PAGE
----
Cole Hamels was drafted straight out of high school by the Philadelphia Phillies in the first round (17th overall) of the 2002 draft. When he reached Triple-A in 2006, there was no doubt in the Phillies organization that Hamels was going to be the franchise’s long-term ace, and that he was. Ever since making his Major League debut on May 12, 2006, Cole Hamels has been the ace for the Phillies, leading the team through the glory days of 2007-2011 on the mound. The Phillies ace of the past decade will now be suiting up every five days for the Texas Rangers, as the prospects Hamels has given the Phillies with his high trade value, will hopefully expedite a much needed rebuilding process in Philadelphia.
Even though Phillies fans will no longer see their ace on the mound in Phillies pinstripes, they will never forget what Cole Hamels did for their beloved team. Phillies all-time hits leader Jimmy Rollins took no time upon Hamels arriving to the big leagues to nickname the future ace “Hollywood,” as Hamels grew up in the southern California area. The nickname “Hollywood” suited Hamels well, especially when it came time for the Phillies run for the gold, beginning in 2007. Hamels’s filthy change-up turned him into a dominating pitcher, making him a reliable starter as the Phillies turned into a contending team.
Then came 2008, a team and year that will never be forgotten in Philadelphia. Cole Hamels rose to the occasion in his second year of postseason play. He earned himself the MVP of the NLCS after going 2-0 with a 1.93 ERA, striking out 13 in 14 innings of work in two starts against the Los Angeles Dodgers. Hamels didn’t stop there. He also earned the MVP of the World Series en route to Phillies first championship since 1980. Hamels earned his spot in the hearts of the Phillies fan base following his 2008 postseason performance. He helped his cause even more when he proclaimed during the Phillies championship parade, “If there’s one thing I cannot wait to do, is go down that Broad Street parade, again, again, and again.”
While 2009, 2010, and 2011 did not go as planned for Hamels and the Phillies, his desire to win always connected him with Phillies fans. Even when guys like Roy Halladay, Cliff Lee, or Roy Oswalt arrived in Philadelphia, Hamels always remained the fan favorite on the pitching staff. Fans felt his frustration from 2012 to the day he was traded, when Hamels would consistently pitch like an All-Star, but never got the run support from the declining Phillies roster to pick up any wins. That was the story of Hamels’s last four seasons with the Phillies: a lack of run support.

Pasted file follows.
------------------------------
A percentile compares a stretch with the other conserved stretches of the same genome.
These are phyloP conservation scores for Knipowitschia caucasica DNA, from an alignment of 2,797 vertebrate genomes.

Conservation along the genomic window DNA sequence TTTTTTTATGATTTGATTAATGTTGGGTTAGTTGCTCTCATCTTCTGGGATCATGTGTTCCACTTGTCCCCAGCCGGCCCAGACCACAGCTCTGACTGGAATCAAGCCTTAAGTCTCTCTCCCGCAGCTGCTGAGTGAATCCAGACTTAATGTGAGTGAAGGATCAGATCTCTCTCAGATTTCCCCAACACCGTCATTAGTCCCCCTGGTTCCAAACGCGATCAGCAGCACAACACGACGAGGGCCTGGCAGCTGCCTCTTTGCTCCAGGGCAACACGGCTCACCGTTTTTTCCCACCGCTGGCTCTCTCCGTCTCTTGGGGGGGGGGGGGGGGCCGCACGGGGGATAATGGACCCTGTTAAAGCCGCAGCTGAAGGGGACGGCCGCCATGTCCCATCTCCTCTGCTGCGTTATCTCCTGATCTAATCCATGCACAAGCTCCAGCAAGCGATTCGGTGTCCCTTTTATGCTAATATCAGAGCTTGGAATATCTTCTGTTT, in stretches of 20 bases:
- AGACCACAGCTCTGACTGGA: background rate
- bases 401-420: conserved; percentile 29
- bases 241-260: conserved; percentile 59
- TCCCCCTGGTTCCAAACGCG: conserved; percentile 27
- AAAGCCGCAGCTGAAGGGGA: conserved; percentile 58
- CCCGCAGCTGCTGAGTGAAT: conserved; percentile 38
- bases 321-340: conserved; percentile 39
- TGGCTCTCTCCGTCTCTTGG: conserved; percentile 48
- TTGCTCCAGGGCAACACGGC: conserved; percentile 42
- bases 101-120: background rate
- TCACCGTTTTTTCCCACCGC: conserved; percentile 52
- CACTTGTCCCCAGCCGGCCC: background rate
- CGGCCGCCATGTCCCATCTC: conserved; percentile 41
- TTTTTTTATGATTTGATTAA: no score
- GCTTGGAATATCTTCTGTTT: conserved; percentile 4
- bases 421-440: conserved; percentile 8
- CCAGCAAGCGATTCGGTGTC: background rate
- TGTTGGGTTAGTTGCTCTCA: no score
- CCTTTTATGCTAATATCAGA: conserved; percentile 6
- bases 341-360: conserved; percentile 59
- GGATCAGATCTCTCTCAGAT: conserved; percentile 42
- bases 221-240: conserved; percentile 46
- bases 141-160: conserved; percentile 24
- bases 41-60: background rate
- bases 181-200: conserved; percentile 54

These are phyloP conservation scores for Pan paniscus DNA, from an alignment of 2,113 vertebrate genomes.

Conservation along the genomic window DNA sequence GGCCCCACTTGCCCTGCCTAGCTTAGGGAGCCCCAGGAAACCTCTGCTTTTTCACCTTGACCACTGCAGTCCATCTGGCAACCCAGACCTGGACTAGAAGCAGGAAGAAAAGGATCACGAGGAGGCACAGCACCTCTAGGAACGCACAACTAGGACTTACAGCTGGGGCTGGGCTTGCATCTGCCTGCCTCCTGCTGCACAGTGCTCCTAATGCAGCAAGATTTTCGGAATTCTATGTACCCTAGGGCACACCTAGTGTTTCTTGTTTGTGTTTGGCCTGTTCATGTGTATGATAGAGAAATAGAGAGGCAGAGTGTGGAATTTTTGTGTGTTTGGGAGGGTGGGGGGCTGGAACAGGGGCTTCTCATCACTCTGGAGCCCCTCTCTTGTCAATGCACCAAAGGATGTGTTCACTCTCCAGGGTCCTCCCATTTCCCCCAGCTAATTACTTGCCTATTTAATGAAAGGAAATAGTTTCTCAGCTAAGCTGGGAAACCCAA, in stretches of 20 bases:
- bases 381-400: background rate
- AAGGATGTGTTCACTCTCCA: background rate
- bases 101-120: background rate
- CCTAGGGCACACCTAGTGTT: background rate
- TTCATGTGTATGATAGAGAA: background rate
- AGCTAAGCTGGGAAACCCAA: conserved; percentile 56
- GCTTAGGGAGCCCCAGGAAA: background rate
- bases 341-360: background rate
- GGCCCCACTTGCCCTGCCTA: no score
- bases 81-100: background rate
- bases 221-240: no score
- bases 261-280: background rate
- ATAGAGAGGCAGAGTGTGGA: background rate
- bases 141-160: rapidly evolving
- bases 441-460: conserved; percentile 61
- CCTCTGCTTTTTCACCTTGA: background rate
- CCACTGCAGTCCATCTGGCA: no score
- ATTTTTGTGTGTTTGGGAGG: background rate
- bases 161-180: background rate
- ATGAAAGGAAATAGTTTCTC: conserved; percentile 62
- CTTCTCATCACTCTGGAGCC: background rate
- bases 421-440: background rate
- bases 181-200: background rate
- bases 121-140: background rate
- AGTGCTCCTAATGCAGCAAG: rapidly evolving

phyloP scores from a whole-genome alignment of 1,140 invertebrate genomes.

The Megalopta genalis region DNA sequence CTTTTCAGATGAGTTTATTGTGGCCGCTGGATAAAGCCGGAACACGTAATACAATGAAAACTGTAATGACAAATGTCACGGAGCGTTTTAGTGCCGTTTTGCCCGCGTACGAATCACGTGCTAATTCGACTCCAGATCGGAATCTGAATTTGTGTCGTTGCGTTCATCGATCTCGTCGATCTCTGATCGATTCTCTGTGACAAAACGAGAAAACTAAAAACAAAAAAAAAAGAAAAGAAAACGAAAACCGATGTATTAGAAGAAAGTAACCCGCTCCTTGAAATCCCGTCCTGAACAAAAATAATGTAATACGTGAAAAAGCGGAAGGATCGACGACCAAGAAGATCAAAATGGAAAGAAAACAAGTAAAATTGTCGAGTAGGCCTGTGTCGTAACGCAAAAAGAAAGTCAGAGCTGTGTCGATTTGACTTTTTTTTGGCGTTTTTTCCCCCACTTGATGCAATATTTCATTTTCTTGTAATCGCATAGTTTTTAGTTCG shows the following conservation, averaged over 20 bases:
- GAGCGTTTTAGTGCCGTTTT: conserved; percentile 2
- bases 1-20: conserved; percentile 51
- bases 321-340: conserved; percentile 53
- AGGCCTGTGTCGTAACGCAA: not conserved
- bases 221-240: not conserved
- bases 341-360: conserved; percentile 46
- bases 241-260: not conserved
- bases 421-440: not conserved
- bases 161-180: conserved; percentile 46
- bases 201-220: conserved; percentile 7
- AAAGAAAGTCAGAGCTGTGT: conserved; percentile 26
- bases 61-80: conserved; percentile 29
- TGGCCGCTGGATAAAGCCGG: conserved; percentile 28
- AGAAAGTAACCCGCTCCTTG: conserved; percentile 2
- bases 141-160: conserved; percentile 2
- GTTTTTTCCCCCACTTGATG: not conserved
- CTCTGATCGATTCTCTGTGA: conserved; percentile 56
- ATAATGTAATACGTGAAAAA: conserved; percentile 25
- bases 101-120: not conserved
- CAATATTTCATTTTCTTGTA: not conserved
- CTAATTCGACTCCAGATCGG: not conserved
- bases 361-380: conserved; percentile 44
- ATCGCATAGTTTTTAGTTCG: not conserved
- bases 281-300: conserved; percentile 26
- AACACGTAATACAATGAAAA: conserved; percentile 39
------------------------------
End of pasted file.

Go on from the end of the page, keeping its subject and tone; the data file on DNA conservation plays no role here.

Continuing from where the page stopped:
Hamels went 101-15 when the Phillies gave him three or more runs of support (John Clark – CSN Philly), showing just how awful the Phillies offense has been towards him these past few years. Since his Major League debut in 2006, Hamels has the most strikeouts in the National League, and is second in wins behind Adam Wainwright (CSN Philly). In Phillies history, Hamels finishes sixth in wins and third in strikeouts.
Through the good and the bad, Phillies fans always had number 35 to lean on when a big start was needed. Cole Hamels exemplified what it meant to be an athlete in Philadelphia. Off the field, he was always willing to sign autographs and take pictures with fans. Hamels and his wife Heidi even started their own foundation called The Hamels Foundation, benefiting children through education in Philadelphia and Africa. On the field, he was always locked in and focused on his craft, pitching.
Cole Hamels will be remembered by Phillies fans as their ace. From the 2008 World Series, to the no-hitter in his last start as a Phillie. The nostalgia that will set in at Citizens Bank Park when Hamels returns to Philly as a Texas Ranger, and is inducted into the Phillies Wall of Fame at the end of his career, will immediately take all fans back to his debut in 2006 and the glory days of Phillies baseball.
Thank you Cole, for everything.
Image Source: David Maialetti/Philly.com